Molecular detection of oropharyngeal Kingella kingae in children and its correlation with osteoarticular infections and oncology diseases in Basrah, Iraq
Ibtehaj AA. Alsheikh, Nidham M. Jamalludeen, Ali A. Al Iedan

Kingella Kingae is gram negative bacterium. It can be a serious etiology of invasive infections detected by molecular technology. The aim of this study was to detect the prevalence of oropharyngeal Kingella Kingae carriage during the first 5 years of life, association of asymptomatic carriage with cases of osteoarticular infections (OAI), and to compare the prevalence of Kingella Kingae in normal and immune compromised children. Children were divided into: 61 normal, 18 OAI, and 32 Oncology patients. Throat swab was taken from 111 children that was included in the study, and 18 joint fluid samples from OAI children. All samples submitted to culture and real time PCR targeting rtxA and rtxB gene. Prevalence of Kingella Kingae was 2.7% in all children, and according to disease group: 1/61 (1.6%) were detected in the normal group, while 2/32 (6.3%) was the prevalence in the oncology group, and none were detected in the OAI group. In conclusion, Kingella kingae was detected in Iraqi children population, and that was the first report in this area regarding this microorganism. Kingella kingae was best detected by real-time PCR targeting RTX toxin gene (A and B).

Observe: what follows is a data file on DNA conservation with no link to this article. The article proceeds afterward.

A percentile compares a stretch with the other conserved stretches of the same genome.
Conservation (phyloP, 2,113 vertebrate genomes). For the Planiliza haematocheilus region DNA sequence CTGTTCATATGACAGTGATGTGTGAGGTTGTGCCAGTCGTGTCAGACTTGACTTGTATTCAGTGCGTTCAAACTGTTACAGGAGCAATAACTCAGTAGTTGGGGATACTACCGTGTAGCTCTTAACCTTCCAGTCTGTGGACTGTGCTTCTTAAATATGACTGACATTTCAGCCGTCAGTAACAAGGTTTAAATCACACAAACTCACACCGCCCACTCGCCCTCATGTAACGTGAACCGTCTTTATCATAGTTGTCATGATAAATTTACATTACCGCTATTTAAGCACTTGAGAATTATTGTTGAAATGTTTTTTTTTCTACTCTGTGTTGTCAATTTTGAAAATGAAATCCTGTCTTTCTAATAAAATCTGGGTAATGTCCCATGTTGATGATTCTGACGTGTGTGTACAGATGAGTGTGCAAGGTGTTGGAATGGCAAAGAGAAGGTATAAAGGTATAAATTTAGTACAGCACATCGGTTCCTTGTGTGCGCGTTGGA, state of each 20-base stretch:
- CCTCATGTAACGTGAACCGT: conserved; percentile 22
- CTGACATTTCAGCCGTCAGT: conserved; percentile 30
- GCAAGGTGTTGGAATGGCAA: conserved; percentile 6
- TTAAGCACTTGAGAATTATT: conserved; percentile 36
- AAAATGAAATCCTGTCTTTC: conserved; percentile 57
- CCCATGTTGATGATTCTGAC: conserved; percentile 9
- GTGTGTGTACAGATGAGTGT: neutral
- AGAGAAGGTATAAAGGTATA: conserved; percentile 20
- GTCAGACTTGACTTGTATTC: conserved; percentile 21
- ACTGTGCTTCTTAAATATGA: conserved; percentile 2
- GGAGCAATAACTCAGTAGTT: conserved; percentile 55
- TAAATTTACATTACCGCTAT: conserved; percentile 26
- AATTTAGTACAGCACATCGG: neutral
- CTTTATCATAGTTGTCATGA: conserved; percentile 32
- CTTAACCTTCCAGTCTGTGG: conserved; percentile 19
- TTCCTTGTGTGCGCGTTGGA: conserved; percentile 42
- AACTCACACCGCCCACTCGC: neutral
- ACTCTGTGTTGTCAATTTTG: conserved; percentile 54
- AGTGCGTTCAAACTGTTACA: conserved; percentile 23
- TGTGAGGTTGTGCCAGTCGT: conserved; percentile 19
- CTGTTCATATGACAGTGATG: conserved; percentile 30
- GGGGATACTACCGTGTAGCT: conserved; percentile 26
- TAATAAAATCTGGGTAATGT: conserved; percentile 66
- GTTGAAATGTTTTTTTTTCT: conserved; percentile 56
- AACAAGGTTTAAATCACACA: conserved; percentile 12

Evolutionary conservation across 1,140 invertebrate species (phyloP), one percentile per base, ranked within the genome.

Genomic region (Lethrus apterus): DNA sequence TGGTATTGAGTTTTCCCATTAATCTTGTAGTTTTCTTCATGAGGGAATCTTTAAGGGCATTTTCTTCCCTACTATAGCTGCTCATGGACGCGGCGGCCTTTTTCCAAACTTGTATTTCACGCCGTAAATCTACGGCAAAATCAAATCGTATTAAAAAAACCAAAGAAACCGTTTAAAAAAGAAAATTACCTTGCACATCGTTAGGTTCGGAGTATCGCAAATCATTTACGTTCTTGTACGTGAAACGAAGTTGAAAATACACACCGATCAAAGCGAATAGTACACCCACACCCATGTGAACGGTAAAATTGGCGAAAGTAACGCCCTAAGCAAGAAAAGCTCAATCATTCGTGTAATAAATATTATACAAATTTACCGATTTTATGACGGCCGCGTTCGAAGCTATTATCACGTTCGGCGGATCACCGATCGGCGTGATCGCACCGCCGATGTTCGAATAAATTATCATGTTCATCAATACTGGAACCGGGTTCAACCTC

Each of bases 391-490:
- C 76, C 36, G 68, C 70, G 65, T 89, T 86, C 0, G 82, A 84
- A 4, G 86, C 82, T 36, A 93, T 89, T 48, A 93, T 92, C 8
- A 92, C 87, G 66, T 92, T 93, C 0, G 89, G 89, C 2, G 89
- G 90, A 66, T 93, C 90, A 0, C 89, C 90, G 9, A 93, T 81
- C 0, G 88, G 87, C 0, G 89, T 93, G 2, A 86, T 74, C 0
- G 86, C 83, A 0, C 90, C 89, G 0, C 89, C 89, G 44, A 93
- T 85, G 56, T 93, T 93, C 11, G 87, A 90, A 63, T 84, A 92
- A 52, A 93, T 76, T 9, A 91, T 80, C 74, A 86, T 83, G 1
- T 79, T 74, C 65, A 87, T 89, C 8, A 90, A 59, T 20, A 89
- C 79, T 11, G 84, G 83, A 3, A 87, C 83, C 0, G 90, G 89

Full Text: PDF     DOI: 10.15640/aijb.v6n1a2